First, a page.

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post #1 of 12 (permalink) Old 11-28-2003, 09:23 PM Thread Starter
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what kind of dirt is best to use . and how much and where is it easily bought
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post #2 of 12 (permalink) Old 11-28-2003, 10:00 PM
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There is no magic answer to this question.... Dirt as a substrate varies considerably. You want an inert soil that doesnt change Ph, and doesnt have a lot of organic content (it will rot). It also cannot contain any fertilizers, Urea, or added chemicals.

You will need to do a LOT of research before going this route. Although it is cheaper, the effort in researching the products can easily outweigh the benefit.

I spent 3 months learning about how soil substrates work before I made my decision.
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post #3 of 12 (permalink) Old 11-28-2003, 10:06 PM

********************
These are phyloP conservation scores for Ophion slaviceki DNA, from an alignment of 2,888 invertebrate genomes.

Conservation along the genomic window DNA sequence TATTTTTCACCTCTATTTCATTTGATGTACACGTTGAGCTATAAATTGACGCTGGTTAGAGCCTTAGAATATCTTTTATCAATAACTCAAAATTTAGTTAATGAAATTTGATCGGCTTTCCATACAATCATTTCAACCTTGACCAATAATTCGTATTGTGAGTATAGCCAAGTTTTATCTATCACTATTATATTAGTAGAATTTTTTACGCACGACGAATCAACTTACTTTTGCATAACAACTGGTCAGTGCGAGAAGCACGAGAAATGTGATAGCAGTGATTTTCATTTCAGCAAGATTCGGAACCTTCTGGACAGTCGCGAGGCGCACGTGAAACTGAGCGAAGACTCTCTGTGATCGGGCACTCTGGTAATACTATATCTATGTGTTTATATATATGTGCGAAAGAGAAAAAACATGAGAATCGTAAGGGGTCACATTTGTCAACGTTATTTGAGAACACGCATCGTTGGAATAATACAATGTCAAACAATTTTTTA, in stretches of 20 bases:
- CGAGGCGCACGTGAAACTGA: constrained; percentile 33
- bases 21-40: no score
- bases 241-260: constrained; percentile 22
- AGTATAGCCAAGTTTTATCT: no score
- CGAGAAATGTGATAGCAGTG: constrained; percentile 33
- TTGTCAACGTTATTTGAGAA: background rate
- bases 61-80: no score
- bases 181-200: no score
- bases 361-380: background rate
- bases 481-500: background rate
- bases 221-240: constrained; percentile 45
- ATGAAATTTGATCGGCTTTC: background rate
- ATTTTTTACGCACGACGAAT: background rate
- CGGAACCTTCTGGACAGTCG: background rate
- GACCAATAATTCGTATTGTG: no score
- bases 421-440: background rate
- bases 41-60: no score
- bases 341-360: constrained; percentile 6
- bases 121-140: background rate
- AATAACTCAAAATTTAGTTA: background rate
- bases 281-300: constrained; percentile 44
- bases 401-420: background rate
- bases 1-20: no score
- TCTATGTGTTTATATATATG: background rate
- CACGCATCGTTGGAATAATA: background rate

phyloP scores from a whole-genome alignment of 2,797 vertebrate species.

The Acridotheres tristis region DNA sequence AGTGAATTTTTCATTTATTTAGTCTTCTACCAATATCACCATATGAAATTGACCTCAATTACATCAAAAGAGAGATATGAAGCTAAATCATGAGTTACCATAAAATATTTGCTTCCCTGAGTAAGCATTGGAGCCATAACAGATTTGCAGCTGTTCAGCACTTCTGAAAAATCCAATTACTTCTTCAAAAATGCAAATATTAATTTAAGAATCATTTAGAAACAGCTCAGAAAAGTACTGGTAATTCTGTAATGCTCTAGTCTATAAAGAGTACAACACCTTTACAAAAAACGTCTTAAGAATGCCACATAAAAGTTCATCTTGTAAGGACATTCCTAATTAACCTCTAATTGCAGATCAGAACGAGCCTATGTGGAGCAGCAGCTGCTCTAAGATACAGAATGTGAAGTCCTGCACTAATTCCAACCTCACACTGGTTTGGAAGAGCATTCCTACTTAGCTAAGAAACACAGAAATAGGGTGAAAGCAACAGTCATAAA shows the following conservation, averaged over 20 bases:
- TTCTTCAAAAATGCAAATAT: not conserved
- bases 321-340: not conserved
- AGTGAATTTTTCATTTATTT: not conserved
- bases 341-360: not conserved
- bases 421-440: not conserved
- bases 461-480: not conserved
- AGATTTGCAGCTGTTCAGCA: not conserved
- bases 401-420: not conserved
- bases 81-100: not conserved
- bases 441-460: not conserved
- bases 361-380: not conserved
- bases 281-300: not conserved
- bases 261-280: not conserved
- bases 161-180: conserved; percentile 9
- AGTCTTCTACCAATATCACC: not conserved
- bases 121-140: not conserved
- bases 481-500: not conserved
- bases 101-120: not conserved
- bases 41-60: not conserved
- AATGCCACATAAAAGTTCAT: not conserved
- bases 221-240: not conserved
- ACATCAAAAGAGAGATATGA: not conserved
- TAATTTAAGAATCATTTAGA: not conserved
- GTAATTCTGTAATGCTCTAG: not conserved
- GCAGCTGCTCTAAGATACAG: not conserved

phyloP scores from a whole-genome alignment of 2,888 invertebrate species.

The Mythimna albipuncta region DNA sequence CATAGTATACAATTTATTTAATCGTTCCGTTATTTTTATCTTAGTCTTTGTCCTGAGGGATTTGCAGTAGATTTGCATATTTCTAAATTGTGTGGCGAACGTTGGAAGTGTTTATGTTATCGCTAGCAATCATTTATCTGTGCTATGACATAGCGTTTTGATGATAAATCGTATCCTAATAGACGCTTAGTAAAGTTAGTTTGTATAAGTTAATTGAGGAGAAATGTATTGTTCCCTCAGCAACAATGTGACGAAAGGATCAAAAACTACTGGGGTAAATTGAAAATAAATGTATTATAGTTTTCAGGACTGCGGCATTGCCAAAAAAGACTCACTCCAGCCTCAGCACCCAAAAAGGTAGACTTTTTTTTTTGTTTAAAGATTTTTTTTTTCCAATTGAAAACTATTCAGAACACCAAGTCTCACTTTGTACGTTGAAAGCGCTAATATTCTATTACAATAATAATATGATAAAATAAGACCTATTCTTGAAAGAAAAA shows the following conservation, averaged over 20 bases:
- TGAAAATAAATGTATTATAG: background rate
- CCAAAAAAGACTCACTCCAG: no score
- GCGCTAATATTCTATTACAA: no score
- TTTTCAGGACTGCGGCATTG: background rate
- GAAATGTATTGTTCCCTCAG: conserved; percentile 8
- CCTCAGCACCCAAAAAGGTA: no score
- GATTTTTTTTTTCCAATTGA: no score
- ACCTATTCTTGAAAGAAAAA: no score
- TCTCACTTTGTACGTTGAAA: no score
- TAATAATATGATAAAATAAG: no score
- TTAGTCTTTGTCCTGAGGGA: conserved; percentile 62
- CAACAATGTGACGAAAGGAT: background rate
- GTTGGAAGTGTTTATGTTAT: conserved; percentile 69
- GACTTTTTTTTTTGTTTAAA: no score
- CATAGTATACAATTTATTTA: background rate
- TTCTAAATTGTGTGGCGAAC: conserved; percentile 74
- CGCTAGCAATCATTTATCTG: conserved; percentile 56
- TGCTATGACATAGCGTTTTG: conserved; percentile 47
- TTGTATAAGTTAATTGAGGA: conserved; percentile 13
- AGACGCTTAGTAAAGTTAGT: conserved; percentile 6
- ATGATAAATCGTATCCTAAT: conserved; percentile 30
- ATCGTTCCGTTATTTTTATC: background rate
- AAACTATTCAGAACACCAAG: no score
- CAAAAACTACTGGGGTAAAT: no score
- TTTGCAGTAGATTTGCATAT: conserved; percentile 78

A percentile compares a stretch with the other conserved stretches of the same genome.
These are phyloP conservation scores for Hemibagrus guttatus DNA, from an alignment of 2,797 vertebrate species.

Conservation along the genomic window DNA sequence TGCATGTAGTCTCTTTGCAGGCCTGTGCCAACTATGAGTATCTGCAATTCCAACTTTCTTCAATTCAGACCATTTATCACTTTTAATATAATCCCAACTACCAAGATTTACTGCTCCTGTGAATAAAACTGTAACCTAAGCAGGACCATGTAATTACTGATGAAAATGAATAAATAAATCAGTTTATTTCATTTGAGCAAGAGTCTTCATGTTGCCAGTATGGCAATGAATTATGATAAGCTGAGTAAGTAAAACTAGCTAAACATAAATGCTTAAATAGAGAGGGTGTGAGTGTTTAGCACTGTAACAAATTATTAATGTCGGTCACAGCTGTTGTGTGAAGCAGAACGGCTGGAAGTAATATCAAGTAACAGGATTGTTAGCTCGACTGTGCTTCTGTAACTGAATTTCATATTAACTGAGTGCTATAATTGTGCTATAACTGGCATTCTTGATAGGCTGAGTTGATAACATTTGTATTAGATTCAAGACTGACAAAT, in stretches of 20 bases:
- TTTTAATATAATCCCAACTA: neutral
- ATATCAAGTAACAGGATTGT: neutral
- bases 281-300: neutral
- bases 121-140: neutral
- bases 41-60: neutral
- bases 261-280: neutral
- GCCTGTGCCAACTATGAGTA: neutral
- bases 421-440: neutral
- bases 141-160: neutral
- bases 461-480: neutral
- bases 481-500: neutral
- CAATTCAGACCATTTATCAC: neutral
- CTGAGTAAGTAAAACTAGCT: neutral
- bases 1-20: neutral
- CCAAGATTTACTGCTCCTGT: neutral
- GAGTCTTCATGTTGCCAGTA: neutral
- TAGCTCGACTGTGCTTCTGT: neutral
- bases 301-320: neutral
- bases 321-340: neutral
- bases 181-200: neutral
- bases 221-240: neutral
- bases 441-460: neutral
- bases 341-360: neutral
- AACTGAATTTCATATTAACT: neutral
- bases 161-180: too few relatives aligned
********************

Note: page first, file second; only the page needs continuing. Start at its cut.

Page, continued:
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So basically the short answer: There is no specific brand. Most of time Soil brands are specific to a geographic location (IE: Dirt I have here is going to be different then the dirt you have available there).

Also, plan on keeping your tank empty for at least 2 months before adding fish. Soil will generate an ammonia spike that you wouldnt believe possible in an aquarium. It lasts a long time too, as it is caused by any organic material in the soil "composting" in your tank.
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post #4 of 12 (permalink) Old 11-29-2003, 01:31 AM